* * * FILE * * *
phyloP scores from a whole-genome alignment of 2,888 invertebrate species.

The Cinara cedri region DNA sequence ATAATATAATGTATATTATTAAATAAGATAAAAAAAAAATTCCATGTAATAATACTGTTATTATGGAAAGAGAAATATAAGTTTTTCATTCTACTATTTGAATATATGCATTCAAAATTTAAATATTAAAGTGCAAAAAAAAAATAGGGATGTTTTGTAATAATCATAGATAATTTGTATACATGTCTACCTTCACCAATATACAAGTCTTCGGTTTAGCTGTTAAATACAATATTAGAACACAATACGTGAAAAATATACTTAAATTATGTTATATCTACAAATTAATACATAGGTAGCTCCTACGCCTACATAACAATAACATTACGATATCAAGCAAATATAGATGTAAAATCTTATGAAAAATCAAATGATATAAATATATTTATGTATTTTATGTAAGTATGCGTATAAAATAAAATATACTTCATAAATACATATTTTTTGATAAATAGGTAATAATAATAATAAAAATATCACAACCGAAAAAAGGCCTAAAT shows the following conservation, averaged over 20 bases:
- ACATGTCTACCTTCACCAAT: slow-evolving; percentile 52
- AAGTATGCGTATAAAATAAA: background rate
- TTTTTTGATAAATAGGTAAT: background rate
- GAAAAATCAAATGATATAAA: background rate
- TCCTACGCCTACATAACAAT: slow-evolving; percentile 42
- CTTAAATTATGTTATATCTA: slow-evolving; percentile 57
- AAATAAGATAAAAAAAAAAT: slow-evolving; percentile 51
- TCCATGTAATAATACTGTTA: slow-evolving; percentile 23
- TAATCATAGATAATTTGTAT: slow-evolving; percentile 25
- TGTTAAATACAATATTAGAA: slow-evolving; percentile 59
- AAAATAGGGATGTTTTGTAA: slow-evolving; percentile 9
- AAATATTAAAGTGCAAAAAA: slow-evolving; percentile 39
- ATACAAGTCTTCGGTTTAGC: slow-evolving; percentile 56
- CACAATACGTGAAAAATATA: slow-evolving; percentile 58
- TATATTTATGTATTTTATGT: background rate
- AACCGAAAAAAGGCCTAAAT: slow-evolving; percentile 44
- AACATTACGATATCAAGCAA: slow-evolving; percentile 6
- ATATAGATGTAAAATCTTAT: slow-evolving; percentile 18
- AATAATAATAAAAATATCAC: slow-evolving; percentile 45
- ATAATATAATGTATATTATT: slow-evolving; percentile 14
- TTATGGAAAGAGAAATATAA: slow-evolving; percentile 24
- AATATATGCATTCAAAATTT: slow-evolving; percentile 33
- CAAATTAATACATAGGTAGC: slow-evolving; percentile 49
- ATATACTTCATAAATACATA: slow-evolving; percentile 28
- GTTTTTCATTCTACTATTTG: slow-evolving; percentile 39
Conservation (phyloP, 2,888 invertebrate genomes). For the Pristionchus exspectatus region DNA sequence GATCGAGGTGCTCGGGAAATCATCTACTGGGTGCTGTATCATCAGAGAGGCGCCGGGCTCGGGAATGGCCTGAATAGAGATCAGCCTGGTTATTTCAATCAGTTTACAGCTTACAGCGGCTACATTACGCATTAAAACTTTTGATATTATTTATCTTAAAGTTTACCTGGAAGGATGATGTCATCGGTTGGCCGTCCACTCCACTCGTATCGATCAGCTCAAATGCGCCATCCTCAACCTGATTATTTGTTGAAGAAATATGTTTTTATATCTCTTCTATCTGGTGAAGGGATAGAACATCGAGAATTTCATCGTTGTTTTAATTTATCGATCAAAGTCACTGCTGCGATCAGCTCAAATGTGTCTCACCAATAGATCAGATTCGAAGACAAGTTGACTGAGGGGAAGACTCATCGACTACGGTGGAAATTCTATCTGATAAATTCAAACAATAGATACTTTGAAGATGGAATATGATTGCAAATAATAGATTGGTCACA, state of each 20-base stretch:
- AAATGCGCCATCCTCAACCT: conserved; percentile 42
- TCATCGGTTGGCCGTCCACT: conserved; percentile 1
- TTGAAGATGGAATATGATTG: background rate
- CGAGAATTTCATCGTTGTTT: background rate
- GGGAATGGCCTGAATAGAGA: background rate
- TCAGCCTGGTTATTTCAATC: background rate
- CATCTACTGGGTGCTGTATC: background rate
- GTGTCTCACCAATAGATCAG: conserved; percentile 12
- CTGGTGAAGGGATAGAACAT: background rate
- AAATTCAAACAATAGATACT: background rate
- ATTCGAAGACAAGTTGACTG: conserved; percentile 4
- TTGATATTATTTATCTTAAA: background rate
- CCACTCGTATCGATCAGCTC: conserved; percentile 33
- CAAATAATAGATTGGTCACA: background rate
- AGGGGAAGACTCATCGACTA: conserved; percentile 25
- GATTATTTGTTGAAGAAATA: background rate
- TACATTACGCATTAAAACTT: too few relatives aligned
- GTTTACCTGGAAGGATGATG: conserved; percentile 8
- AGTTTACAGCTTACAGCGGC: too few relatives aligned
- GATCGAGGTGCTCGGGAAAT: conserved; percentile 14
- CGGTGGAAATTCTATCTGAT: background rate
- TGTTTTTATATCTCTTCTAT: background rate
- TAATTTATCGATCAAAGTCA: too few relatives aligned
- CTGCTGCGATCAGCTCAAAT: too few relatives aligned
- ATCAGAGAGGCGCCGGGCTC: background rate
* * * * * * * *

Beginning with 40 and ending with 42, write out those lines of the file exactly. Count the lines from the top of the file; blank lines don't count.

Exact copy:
- TTGATATTATTTATCTTAAA: background rate
- CCACTCGTATCGATCAGCTC: conserved; percentile 33
- CAAATAATAGATTGGTCACA: background rate